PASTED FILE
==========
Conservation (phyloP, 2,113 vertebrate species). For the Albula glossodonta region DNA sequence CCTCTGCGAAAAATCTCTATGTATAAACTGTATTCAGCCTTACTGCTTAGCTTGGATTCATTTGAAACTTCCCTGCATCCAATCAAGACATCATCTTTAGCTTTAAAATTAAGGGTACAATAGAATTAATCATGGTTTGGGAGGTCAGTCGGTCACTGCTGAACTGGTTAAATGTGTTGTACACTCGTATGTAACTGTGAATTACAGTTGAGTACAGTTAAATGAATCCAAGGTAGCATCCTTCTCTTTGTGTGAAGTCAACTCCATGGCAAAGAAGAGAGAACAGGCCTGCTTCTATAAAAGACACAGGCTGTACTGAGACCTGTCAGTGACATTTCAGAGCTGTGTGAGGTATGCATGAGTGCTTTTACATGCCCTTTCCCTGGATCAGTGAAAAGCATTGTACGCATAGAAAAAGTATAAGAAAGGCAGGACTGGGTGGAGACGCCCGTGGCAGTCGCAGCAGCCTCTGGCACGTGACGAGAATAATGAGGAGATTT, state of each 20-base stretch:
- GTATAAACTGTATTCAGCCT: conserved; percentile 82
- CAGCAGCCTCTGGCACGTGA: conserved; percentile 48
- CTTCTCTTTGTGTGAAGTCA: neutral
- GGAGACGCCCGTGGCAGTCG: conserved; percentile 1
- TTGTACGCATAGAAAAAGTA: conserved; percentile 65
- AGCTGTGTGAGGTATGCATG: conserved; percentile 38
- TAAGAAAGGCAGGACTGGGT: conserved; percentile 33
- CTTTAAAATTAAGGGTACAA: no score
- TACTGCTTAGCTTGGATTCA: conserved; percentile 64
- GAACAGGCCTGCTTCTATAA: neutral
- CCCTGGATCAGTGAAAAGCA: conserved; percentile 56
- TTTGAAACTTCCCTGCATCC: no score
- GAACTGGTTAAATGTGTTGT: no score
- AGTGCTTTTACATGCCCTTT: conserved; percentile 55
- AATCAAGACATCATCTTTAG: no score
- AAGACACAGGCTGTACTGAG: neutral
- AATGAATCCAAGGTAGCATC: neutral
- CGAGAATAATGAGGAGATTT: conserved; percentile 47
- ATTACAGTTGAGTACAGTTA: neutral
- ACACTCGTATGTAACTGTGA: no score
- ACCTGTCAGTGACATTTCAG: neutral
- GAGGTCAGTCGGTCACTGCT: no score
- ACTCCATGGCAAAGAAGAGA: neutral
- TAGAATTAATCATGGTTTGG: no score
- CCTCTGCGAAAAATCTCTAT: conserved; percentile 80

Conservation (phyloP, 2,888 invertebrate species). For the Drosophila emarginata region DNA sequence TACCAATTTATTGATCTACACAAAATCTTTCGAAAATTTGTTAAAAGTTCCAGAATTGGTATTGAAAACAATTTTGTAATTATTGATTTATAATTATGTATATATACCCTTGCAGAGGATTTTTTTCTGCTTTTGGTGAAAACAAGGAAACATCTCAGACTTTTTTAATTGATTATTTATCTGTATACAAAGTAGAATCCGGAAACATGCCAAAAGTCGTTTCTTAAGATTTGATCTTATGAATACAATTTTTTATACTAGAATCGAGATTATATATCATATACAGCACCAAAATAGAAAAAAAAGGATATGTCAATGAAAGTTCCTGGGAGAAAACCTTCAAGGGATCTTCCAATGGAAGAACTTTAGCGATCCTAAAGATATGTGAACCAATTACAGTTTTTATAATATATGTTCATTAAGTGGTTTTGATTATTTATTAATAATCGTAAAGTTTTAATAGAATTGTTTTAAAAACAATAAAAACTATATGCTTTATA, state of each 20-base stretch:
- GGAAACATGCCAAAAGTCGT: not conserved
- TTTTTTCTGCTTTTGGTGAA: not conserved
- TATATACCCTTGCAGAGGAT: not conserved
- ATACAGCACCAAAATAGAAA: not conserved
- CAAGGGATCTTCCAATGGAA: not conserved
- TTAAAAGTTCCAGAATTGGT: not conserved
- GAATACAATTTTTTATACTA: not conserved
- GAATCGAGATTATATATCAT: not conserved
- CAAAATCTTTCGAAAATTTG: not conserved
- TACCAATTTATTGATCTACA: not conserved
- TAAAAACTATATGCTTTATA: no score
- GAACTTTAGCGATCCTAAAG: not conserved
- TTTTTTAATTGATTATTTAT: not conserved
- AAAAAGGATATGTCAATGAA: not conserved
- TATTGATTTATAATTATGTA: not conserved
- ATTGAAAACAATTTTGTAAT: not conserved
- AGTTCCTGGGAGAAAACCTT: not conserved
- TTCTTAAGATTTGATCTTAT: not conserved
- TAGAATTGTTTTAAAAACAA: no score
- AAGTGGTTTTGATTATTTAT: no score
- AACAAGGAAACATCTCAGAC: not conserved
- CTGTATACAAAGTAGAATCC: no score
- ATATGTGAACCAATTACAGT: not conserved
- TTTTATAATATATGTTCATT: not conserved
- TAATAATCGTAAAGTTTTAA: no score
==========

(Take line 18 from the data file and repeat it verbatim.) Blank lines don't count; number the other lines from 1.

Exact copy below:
- AATGAATCCAAGGTAGCATC: neutral